There is something quite delightful about small town USA. Homespun shops, beautiful gardens, rich history and interesting architecture. Bishop Hill is no exception. This little town sits between Moline and Galesburg, IL and you have to be purposeful to visit the historic site as it’s not on any of the main highway routes. It’s worth the effort to make a detour however.
We rolled into Bishop Hill the night before our performance and thanks to the Heritage Association we parked our bus next to the Livery Stable. We were tired from a days travel and hungry, and on recommendation we went to the Filling Station for dinner. Linda, the owner, struck up a conversation with us and invited us to dine on the house. The meal was hardy and Linda was a fantastic host, funny and down to earth.
On our walk back to the Livery Stable we took a side trail to the grave yard. We noted many of the grave stones dating back to the early 1800’s, probably of settlers that were actually born in Sweden. There were buzzards flying over head as the sun was setting on the horizon and air was still.
After a good night sleep we awoke to the brilliant sounds of the Blackhawk pipe and drum band wafting throughout the air. The beginning our exploration of what has been frequently been called “Utopia on the Prairie” was off to a good start. Our first stop, the Bishop Hill Bakery and Eatery where we found the most amazing old world cinnamon roll you can imagine. After breakfast we explored many of the historical buildings including the Blacksmith Shop, home to the Prairie Arts Center and VagnHall Galleri. We met Jeffrey Goard, the potter, we met a broom crafter, and a luthier named Gary Carey, who makes beautiful mountain dulcimers and other lovely instruments. We also met a fella who was showcasing photography from his time as a field worker (missionary) in South America. It was inspiring to hear his story of travel and service to the widow, orphan and poor.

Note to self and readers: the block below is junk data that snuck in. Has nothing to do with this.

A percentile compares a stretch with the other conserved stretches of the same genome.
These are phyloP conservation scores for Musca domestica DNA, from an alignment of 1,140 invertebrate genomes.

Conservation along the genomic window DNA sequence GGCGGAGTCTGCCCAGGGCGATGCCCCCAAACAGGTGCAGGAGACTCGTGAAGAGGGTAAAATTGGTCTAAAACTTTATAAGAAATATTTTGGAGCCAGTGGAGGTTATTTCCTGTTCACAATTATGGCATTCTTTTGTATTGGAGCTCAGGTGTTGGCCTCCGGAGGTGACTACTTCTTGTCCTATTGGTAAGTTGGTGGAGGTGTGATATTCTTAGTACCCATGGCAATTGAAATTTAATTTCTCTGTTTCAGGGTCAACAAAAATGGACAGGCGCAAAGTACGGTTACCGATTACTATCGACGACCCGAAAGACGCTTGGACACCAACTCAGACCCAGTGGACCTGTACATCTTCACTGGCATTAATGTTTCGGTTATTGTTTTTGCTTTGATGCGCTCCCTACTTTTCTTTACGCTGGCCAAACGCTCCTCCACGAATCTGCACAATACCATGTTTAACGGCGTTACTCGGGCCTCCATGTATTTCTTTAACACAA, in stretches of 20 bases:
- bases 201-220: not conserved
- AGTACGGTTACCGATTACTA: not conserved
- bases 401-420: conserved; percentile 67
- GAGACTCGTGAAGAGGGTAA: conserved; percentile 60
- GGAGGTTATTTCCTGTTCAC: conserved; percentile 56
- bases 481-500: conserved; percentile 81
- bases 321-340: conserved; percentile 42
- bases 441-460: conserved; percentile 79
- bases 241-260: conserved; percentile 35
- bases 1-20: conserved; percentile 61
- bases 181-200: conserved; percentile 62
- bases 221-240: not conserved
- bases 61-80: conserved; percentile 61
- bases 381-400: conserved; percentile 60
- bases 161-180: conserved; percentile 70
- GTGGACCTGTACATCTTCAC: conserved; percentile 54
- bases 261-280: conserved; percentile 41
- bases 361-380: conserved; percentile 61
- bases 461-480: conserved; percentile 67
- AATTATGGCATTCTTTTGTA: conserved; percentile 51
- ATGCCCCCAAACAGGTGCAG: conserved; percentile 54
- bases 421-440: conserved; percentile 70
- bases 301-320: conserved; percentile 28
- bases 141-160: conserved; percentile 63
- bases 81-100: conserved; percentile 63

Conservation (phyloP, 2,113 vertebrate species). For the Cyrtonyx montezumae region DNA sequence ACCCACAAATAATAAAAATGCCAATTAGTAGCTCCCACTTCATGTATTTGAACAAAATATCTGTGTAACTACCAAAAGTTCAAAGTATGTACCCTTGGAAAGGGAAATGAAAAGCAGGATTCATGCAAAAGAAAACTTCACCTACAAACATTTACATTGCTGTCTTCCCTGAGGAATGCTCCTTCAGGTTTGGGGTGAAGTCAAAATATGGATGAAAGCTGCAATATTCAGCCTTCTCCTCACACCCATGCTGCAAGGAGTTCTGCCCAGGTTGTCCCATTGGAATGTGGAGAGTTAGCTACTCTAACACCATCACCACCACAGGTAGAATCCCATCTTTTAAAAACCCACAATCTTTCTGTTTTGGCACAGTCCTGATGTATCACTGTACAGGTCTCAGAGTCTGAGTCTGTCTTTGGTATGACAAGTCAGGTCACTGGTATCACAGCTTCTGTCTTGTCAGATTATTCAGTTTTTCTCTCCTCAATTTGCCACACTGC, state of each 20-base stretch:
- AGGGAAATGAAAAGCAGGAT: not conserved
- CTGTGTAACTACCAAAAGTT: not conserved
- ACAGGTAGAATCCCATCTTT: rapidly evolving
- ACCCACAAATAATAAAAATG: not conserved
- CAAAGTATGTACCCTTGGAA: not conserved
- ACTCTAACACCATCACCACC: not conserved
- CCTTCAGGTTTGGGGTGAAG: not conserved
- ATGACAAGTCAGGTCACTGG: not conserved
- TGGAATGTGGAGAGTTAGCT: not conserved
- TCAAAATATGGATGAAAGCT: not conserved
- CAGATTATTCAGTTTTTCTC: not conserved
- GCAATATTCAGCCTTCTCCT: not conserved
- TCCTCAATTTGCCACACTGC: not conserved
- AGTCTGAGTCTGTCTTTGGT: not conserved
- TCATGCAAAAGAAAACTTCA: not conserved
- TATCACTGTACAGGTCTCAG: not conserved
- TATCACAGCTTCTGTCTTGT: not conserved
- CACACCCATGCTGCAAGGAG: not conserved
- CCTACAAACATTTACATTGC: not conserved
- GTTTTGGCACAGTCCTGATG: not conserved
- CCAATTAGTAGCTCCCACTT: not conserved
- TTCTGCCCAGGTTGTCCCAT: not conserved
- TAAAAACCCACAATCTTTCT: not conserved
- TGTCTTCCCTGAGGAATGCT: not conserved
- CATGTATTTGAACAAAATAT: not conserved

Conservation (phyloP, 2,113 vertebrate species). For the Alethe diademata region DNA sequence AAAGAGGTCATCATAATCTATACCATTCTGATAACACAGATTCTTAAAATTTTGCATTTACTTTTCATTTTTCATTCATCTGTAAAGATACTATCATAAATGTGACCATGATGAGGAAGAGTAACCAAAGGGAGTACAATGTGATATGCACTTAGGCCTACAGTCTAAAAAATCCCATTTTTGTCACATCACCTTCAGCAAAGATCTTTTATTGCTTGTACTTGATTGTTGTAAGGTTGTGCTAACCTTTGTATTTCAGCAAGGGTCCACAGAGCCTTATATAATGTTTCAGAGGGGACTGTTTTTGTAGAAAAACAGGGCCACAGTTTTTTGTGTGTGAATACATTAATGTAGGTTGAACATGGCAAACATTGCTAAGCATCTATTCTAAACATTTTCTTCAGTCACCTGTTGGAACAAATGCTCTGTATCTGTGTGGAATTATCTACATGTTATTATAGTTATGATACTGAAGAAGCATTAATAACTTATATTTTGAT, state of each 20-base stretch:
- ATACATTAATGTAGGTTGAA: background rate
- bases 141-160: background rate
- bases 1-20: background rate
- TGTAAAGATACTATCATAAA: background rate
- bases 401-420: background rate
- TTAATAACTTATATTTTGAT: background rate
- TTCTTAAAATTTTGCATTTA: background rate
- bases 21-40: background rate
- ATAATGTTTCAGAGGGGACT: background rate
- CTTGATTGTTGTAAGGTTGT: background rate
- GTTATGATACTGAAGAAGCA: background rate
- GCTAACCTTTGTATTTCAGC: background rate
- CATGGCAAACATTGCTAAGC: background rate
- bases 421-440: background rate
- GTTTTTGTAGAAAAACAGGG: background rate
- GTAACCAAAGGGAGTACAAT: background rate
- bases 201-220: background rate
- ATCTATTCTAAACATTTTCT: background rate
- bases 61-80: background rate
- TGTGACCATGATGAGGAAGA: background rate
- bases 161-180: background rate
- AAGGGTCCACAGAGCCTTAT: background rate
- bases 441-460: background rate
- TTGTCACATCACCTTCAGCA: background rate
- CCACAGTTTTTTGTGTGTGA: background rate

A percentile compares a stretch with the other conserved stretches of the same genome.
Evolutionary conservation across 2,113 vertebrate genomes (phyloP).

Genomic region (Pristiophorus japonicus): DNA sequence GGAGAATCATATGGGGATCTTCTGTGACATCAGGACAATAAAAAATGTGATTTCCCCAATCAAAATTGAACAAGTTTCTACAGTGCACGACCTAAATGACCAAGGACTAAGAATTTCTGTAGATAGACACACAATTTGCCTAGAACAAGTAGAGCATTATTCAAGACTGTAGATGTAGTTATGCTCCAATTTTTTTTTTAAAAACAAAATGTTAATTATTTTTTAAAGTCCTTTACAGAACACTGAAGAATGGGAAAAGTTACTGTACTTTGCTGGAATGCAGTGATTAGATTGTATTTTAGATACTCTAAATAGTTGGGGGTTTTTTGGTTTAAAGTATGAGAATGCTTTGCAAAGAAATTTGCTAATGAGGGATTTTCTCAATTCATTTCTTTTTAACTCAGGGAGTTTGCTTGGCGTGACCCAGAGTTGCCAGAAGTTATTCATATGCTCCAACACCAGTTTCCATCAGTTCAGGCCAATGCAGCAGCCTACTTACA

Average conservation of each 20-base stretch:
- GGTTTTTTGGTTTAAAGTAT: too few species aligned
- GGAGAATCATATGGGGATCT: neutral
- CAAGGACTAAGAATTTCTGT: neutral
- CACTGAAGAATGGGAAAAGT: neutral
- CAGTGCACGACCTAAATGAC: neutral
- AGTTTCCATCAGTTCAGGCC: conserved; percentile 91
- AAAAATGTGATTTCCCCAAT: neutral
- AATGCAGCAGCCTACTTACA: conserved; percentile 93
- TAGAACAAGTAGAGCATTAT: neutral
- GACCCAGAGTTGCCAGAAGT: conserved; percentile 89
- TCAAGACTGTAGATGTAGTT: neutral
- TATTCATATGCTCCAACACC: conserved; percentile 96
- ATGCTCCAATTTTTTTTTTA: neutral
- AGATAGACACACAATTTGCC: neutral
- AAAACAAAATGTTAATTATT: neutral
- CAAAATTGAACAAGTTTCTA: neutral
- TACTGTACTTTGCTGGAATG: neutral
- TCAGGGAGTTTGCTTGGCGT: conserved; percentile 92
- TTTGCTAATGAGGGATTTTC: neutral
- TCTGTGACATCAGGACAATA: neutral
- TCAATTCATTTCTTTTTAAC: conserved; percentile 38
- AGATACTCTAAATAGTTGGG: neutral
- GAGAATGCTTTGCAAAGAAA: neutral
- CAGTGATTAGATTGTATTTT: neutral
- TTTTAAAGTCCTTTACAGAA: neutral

Next we visited the Steeple Building, where we learned about the Swedish heritage and history of those that settled in this area. We learned that this little town of 125 was established in 1846 as a commune by 75 Swedish settlers led by religious radical, Eric Janson. Nearly a quarter of the Colonists died that first winter and about four years later Janson was murdered by a member for not allowing a marriage to take place. Despite other set backs, they colony persevered and grew to about 600 members until dissolving in 1861. A hundred years later, in 1961, the Bishop Hill Heritage association organized and the town was designated a National Historic Landmark and is on the National register of Historic Places. We also visited the Bishop Hill Museum to take in one of the most renowned folk artists, Olof Krans. His paintings provided a fascinating glimpse into the story of the first Old Settlers Reunion in 1896.
In the afternoon, we performed for delightful crowd despite the heat of 89 degrees. Our performance was followed by the crowning of the Midsommer Queen and the decorating of the Maypole. A gent in his 80’s played rollicking traditional tunes on his accordion while we marched the Maypole to the old School House. Craig was invited to be one of the Maypole carriers. Three blocks later the Maypole arrived at its destination where it was erected and the dance ensued. There were a few folks dressed in Scandinavian garb who lead the processions around the pole. After about an hour of dance the leaders lead a snake line of participants into the School house for a light supper. Later in the evening we attended our first barn dance, held in the old school-house. Many there were learning for the first time and the band/callers were very gracious in teaching us all. The night was filled with laughter and joy. It was what one might call, ‘good, clean fun.’ The night concluded with a stroll by moonlight back to the bus and a final farewell to this darling community. Until we meet again.